When You Feel Overwhelmed Take it One Bite at a Time

When You Feel Overwhelmed Take it One Bite at a Time

I stare at the offending room.

The clutter and chaos taunt me.

My kitchen has become a giant (and maddening) game of whack-a-mole!! It’s clean—it’s cluttered. It’s organized—it looks like a bomb exploded. It’s lemon-fresh—dear heavens what died in here?!?!

It is an ongoing battle (one I’ve enlisted the entire family in fighting) and yet most days it still feels like we are losing!

Today I survey the battle scene.

Every surface needs tending.

I want to have a clean kitchen. I really do.

And yet I pause. I stare. I walk away and come back again. I start at the table, but get distracted by the counter. And then I’m over at the island, before picking something up off the floor.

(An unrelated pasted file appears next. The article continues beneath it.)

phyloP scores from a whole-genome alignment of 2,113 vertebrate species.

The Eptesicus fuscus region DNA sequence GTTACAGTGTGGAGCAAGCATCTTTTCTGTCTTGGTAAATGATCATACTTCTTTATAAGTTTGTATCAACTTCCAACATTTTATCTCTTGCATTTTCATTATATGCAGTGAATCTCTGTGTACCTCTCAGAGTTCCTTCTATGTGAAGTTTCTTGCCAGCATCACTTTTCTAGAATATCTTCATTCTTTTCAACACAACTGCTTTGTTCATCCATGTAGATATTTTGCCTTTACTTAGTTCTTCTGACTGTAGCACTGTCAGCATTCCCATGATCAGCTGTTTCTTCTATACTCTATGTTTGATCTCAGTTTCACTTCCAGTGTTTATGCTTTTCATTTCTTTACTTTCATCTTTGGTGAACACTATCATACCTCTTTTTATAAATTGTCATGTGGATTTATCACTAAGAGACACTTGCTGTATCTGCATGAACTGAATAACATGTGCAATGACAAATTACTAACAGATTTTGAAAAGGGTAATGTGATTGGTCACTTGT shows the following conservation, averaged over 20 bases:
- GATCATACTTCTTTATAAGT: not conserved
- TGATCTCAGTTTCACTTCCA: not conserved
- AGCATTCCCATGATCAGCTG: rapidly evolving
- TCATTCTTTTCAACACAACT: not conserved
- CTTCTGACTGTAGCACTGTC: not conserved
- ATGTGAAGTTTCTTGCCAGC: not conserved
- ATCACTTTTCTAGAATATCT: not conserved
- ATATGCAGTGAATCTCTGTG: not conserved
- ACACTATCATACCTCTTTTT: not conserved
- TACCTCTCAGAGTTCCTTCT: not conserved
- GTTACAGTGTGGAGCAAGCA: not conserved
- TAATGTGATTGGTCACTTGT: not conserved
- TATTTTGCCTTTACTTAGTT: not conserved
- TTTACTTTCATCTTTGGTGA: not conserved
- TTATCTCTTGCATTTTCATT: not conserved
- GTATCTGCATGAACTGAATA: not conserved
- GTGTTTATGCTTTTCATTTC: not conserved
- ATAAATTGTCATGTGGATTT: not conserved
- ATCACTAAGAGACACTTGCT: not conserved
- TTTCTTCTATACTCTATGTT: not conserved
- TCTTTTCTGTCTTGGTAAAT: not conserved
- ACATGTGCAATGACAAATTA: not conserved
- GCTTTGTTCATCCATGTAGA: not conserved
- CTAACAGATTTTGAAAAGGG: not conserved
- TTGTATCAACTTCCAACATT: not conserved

I back out of the room, deciding to return later.

But later just makes it worse.

I peer into the room and feel completely overwhelmed.

Looking at the mess as a whole feels daunting and impossible.

It makes me want to run. To close the door behind me, throw a condemned sign on the front of the house and just start afresh somewhere else!

But then I remember an odd saying my mom used to recite:

You eat an elephant one bite at a time.

I always questioned that piece of advice. I mean:

  1. who is going to eat an elephant??? and
  2. who came up with that? Did a mother somewhere in Africa plop a 6 ton slab of elephant on her son’s plate and say, “Now Johnny, I want you to eat all of your elephant. Just remember to eat it one bite at a time!”

Well, while I don’t have any plans to dine on Dumbo, I do understand the concept.

Instead of looking at the whole, just start with one tiny part.